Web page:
A new social networking application called Color hit the App Store today, and unlike any other social network this one uses location-based technology to share photos, comments, and videos with other Color users located within 150 feet. Instead of adding friends or following other users, the network works on location data alone to provide a list of other Color users in close proximity, allowing you to enjoy the photographs they’ve uploaded.
It’s a unique new way of interacting with other people that requires no login ID or password, no friending, and more importantly no way of controlling who can and cannot view the pictures you’ve uploaded. Bill Nguyen, one of Color’s creators, described the application to the Associated Press:
“The days of having to say anything are done. There’re no more profiles, there’s no more friending, there’s no more electronic dog fence created by Facebook. It’s all over. This is the post-PC world. It’s a brand new way of sharing.”
Color has instantly rocketed into the limelight since its launch thanks to the team behind the application, Color Lab, which consists Bill Nguyen, founder of Lala (purchased by Apple); Peter Pham of BillShrink; and DJ Patil, former chief scientist of LinkedIn. The company secured a whopping $41 million in funding from Sequoia Capital, Bain Capital, and Silicon Valley Bank before the application was even launched.
Privacy is of course a concern for Color users – with no way of limiting who can view your photos, they’re free for anyone to take a look at once they’re published. The company’s privacy terms for the application states:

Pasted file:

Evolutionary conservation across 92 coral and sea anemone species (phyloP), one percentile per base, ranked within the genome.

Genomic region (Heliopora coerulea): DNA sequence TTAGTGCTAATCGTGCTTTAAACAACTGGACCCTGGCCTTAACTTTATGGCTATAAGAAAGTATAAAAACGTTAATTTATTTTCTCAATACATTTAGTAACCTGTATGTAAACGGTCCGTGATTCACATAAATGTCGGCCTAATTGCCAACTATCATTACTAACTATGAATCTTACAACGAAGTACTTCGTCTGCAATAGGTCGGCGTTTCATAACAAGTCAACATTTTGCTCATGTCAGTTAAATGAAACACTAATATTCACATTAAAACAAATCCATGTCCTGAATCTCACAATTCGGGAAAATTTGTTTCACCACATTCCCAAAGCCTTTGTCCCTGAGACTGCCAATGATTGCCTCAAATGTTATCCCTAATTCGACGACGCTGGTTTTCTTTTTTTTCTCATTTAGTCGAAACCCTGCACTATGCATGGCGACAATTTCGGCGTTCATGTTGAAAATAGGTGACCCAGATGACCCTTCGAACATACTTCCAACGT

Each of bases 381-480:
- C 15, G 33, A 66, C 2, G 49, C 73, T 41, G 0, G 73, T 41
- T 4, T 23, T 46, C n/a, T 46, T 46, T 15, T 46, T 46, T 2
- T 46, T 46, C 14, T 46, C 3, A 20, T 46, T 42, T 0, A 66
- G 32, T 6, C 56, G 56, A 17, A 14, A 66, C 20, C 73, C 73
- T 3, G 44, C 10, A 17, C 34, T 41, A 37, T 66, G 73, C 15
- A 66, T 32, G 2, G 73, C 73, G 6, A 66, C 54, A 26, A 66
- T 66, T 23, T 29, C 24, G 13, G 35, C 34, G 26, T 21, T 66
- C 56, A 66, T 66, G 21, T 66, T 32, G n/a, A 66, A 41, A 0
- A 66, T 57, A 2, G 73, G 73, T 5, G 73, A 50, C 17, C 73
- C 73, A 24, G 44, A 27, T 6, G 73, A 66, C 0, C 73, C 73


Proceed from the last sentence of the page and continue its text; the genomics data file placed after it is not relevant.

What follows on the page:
“When you create content using our app, that content is immediately published to any unique user who has the app open near you, and often to unique users with whom you’ve had past contact with (whether they are geographically close or not). That content is also published and available for viewing through various social media sites. Unique users can view your content and can send to anyone a link to your content, the content of other unique users, or compilations that include your content. Anyone: from grandparents to bosses.”
Despite the application’s backing and the brains behind the whole idea, Color still hasn’t gotten off to a great start in its iOS debut. A slow takeoff means that early adopters don’t really have enough users around them to interact with, and this, coupled with software bugs and slow loading times, means the application has received bad ratings and reviews in the App Store. However, we’ll give it a little more time before brandishing it a flop.